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I've seen recipes for braising (sorry no sources available) that instruct you to deglaze with wine then let it reduce by about half. After the wine has reduced, the next steps are to add in stock, more wine and aromatics, let it come to a simmer on the stove then pop it in the oven to braise.

I'm curious why let the wine you deglaze with reduce if you are going to be adding more wine in before putting it in the oven? This makes no sense to me.

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    It is just to add more flavor complexity ? – Max May 25 '16 at 15:52
  • I suspect Max is right -- there are plenty of recipes where you might add an ingredient in more than once ... especially ones that are greatly affected by cooking. – Joe May 25 '16 at 16:46
  • If two of you think that's the answer, maybe post it as one? – Cascabel May 25 '16 at 17:04
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Just a question of flavor layers.

Reducing the wine after deglazing will create some deeper flavoring.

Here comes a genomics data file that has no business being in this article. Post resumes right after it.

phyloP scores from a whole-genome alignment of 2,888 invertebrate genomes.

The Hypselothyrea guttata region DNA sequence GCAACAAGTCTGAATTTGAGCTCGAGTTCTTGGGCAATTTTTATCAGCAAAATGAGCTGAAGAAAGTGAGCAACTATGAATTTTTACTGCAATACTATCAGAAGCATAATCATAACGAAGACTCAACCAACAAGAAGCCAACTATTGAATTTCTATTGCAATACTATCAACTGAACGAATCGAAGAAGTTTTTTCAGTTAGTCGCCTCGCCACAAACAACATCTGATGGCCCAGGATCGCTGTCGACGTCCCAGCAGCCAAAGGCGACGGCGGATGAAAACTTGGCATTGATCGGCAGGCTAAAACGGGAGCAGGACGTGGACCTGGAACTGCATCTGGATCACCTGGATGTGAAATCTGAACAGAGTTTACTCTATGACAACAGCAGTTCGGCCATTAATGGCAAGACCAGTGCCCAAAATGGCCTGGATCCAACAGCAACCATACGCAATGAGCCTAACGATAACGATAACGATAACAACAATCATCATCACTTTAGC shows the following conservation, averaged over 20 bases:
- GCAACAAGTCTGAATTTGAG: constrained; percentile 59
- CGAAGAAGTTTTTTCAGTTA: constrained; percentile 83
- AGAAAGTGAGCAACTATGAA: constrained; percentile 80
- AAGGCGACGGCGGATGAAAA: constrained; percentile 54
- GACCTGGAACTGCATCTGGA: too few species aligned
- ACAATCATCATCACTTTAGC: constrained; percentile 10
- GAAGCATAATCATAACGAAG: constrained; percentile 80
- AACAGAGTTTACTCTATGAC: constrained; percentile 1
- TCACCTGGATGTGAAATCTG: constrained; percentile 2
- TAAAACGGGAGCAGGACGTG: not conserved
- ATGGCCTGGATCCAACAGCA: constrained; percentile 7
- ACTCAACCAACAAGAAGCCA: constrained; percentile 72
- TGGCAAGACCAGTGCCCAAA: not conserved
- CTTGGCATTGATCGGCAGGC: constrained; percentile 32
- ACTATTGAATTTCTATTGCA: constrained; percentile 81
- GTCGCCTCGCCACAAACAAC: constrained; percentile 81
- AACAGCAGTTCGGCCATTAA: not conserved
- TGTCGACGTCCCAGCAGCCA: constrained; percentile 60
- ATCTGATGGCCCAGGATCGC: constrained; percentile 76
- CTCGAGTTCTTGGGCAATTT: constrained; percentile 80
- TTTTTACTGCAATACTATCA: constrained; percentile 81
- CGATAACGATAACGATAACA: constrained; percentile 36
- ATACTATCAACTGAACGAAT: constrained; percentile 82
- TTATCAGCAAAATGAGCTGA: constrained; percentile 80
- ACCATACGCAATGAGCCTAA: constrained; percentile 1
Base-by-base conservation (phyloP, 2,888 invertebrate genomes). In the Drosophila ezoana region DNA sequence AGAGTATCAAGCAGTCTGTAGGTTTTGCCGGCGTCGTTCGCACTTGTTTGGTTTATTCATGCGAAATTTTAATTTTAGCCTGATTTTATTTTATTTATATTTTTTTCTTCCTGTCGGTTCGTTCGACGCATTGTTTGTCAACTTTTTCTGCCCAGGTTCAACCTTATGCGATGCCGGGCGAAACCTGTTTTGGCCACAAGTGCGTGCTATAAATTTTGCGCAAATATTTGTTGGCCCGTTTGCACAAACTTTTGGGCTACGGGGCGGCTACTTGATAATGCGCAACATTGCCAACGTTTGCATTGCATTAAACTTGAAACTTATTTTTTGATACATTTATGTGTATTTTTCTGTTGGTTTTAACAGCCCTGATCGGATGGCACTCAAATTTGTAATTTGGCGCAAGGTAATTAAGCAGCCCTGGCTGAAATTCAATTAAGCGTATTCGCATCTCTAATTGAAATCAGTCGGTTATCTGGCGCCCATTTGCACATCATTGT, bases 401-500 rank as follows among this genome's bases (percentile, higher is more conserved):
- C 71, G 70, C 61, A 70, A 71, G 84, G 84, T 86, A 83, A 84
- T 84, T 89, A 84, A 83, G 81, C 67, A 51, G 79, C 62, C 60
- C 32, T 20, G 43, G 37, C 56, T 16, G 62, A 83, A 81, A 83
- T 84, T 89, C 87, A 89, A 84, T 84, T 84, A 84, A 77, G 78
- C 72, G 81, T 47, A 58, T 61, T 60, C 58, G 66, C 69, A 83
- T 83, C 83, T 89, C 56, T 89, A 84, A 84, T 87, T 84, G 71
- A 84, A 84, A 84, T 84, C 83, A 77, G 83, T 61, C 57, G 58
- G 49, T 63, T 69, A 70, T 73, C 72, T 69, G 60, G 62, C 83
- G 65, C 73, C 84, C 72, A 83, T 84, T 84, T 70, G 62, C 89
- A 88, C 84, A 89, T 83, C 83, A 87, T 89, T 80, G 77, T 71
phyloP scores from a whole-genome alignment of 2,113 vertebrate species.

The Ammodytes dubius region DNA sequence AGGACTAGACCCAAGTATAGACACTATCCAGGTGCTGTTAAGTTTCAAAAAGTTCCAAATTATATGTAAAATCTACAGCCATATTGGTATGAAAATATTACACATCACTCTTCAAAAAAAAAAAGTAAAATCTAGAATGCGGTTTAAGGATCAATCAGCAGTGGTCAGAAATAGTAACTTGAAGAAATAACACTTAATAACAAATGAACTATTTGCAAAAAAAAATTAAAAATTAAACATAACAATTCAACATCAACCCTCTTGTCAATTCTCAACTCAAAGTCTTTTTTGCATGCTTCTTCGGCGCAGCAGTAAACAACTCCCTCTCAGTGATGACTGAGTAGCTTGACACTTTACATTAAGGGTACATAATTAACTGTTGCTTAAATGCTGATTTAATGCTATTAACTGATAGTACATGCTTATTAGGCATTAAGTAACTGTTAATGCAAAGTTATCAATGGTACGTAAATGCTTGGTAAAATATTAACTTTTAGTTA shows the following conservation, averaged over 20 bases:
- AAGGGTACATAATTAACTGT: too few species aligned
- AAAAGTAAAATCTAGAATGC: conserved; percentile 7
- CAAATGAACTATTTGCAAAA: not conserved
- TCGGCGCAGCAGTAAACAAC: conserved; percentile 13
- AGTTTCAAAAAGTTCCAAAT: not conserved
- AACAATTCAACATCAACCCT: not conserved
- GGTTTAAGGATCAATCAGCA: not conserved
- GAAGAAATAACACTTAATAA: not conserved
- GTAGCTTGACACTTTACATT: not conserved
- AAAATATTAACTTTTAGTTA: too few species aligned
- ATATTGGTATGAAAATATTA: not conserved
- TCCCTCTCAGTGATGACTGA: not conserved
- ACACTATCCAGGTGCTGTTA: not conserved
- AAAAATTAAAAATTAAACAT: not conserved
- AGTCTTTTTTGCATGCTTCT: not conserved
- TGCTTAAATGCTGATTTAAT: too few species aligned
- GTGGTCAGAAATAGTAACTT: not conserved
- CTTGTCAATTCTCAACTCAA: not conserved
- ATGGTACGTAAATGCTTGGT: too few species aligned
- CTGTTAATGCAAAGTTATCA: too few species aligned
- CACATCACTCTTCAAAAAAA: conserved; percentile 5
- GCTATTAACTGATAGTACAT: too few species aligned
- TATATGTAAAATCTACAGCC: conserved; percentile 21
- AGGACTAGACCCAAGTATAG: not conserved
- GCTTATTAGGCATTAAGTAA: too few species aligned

It will remove some of the wine's acidity and concentrate the flavor that will complement the stock and wine that will be added later on in the recipe.

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When you deglaze with wine three things basically happen. You flash off most of the alcohol, recover the material in the pan, and most importantly concentrate the flavors by reducing the volume in half. If you add the wine and stock, eliminating this step, you can not get the intensity of flavor produced by the deglazing process. Generally, if you have to increase the liquid volume during the brazing process, adding additional stock can be balanced by adding an additional splash of wine to taste.

bulldogbarry

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